Is it appropriate to define watercolor as “the medium” in American art? That’s the contention curator Kathleen A. Foster sets forth in her new Philadelphia Museum of Art exhibition and catalogue, American Watercolor in the Age of Homer and Sargent.
Establishing watercolor’s significance has been the driving force of Foster’s career, beginning with her 1982 Yale dissertation, “Makers of the American Watercolor Movement, 1860-1890.” While the medium has often been called “quaint” and sniffed at as something women toyed with on Sunday afternoons, Foster has made it her career crusade to show that the medium launched a vital aesthetic movement in America after the Civil War. Instead of imitating French Impressionism, artists embraced watercolor and catalyzed the creation of a uniquely American art–one whose vibrant identity suited the rise of America’s modern national identity in the late 19th century.
The exhibition coincides with the 150th anniversary of the founding of the American Watercolor Society (AWS) in New York in 1866. The AWS transformed watercolor from the taint of amateurism into an artistic vogue: in her catalogue Introduction, Foster writes that “By 1881, watercolor painting was the toast of New York….many of the most lauded and adventuresome American artists were watercolorists” (Foster, 11). With its ability to capture spontaneous “movement,” watercolor conveyed the pulse of American modernism—as fast, fresh, and immediate as the urban landscape that was hurriedly transforming American life and culture.
Right: Maurice B. Prendergast, American, 1858 -1924. Splash of Sunshine and Rain (Piazza San Marco, Venice), 1899. Watercolor and graphite on paper, 19 3/8 × 14 1/4 inches Private collection.
Introductory galleries in the Philadelphia Museum exhibition depict watercolor’s early life in America as an adjunct to commercial illustration and decorative art, as well as industrial and architectural design. Watercolorists were employed in the lithographic process that helped fuel the mid-century publication of mass distribution magazines like Harper’s Illustrated.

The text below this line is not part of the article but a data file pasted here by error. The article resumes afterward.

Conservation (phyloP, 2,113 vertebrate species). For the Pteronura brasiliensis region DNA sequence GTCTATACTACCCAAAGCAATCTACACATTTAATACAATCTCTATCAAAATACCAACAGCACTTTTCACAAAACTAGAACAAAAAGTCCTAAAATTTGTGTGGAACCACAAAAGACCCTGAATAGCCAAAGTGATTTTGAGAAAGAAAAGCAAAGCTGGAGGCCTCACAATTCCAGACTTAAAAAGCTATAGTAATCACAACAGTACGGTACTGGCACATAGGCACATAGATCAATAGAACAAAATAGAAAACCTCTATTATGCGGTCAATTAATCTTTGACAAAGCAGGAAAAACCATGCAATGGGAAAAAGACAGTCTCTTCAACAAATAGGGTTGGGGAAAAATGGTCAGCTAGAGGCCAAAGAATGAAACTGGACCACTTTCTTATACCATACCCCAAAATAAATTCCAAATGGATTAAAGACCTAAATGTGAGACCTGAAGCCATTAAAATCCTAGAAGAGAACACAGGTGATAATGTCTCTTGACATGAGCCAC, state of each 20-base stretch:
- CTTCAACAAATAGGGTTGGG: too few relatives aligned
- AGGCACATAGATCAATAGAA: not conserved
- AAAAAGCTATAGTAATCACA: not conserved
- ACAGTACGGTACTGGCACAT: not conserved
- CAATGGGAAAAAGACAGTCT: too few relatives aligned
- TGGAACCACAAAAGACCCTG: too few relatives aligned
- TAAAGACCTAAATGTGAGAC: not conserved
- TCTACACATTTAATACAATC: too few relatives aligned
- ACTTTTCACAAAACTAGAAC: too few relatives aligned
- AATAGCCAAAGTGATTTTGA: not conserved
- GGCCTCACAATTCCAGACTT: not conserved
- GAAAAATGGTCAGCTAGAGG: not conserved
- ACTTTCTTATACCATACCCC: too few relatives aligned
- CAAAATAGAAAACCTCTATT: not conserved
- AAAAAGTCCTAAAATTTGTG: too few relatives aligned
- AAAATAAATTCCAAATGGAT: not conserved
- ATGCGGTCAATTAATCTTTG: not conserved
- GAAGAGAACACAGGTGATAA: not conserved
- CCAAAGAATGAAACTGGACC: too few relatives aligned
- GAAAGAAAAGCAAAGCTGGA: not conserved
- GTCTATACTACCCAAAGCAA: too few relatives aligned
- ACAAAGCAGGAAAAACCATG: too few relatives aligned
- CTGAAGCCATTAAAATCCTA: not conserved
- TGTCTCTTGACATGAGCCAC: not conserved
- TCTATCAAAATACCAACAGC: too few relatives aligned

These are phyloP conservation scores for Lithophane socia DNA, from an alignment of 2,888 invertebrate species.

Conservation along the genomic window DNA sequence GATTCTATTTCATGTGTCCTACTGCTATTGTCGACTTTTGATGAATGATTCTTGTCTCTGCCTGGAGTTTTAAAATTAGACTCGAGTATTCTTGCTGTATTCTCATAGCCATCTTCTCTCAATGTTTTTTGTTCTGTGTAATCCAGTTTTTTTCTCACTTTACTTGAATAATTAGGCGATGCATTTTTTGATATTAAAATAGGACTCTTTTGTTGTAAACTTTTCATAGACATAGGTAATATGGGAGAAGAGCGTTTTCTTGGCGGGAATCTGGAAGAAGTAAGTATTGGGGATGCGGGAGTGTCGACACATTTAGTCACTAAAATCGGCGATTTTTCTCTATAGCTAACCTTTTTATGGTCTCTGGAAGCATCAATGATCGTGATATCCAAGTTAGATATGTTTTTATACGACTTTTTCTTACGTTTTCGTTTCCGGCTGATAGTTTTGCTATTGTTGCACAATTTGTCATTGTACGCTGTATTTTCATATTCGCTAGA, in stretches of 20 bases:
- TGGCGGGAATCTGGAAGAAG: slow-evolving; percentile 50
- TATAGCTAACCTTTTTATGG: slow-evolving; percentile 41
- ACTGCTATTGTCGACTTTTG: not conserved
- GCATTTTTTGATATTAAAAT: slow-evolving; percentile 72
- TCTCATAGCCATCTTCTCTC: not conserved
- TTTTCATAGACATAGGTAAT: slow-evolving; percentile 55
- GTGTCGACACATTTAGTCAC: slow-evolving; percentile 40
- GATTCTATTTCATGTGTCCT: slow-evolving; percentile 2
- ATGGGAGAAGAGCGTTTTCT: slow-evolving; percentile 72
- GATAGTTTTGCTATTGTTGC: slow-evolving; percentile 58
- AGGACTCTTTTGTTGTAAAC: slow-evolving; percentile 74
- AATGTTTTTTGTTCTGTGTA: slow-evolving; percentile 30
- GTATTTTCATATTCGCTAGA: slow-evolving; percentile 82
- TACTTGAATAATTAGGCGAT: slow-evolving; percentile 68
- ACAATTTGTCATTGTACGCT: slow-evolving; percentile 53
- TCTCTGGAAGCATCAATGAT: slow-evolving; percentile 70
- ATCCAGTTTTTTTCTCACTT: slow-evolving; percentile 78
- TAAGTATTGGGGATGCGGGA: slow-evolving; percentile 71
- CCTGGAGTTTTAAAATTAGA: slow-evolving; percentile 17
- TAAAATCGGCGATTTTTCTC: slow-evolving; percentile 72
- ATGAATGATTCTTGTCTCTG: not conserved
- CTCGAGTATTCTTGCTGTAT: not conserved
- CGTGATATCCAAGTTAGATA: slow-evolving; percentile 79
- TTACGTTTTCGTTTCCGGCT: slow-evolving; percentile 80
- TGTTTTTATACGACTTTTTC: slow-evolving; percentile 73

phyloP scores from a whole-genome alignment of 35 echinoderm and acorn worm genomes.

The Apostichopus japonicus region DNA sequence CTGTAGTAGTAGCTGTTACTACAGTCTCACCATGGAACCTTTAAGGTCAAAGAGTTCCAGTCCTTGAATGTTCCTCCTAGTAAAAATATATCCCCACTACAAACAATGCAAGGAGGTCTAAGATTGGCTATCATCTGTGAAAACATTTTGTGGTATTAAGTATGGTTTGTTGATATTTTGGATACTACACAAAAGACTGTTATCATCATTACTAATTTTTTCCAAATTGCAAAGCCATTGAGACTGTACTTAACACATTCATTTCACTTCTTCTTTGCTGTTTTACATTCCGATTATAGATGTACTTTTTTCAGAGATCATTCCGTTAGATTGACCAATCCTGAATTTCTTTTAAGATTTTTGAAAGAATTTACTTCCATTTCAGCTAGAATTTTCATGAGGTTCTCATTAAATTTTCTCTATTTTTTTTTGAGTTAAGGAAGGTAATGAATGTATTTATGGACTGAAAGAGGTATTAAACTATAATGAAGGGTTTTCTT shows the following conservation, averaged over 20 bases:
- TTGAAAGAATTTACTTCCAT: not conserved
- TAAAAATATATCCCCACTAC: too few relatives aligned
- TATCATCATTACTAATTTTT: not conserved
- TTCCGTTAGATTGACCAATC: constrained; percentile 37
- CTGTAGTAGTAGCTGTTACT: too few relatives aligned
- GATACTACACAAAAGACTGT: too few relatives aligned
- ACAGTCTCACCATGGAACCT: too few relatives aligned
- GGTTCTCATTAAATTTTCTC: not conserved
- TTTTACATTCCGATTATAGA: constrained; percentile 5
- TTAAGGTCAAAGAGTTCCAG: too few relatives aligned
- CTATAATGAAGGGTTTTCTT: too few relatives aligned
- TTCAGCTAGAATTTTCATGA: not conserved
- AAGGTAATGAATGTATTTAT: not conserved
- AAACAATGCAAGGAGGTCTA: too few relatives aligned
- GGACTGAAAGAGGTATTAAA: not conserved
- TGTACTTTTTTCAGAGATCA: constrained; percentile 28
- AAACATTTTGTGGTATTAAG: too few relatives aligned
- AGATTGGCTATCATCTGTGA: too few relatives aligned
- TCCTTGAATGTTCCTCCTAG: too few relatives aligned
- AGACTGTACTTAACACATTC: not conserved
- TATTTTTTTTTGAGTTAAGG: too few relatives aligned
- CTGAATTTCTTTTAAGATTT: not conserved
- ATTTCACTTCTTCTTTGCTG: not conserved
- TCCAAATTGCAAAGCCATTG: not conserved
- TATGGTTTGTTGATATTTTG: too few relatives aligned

But after the Civil War, watercolor emerged as an important artistic medium on its own. Central to her portrait of American watercolor is Foster’s argument that, webbing from New York’s art community, “the flowering of the watercolor exhibitions around 1880 marked a rare concurrence, when all kinds of artists…were enthusiastically united” in championing the medium that so-well reflected the “contemporary impulse” (13). Artists such as Thomas Moran, Edwin Austin Abbey, and Thomas Eakins helped make watercolor a popular fashion; Winslow Homer became “the star of the phenomenon,” and his work threads through much of Foster’s narrative (24).
Left: John Singer Sargent, American (active London, Florence, and Paris), 1856 -1925. Muddy Alligators, 1917. Watercolor over graphite, with masking out and scraping, on wove paper, Sheet: 13 9/16 × 20 7/8 inches. Worcester Art Museum, Sustaining Membership Fund.
Along with Homer, John Singer Sargent is spotlighted as a leading player in the development of the American watercolor movement. Sargent had used watercolor since childhood and turned to this medium more and more in the 1890s “as a respite from his overbooked portrait schedule and demanding mural projects” (26).
In the early decades of the 20th Century, a new generation of watercolorists took up medium. John Marin claimed the Homer-Sargent legacy and became the star of this movement in the Twenties; he was joined by such artists as Charles Burchfield, Edward Hopper, Charles Demuth, Georgia O’Keeffe, and Reginald Marsh. By the Thirties, Foster argues that watercolor “was firmly established and central to the national artistic identity” (27).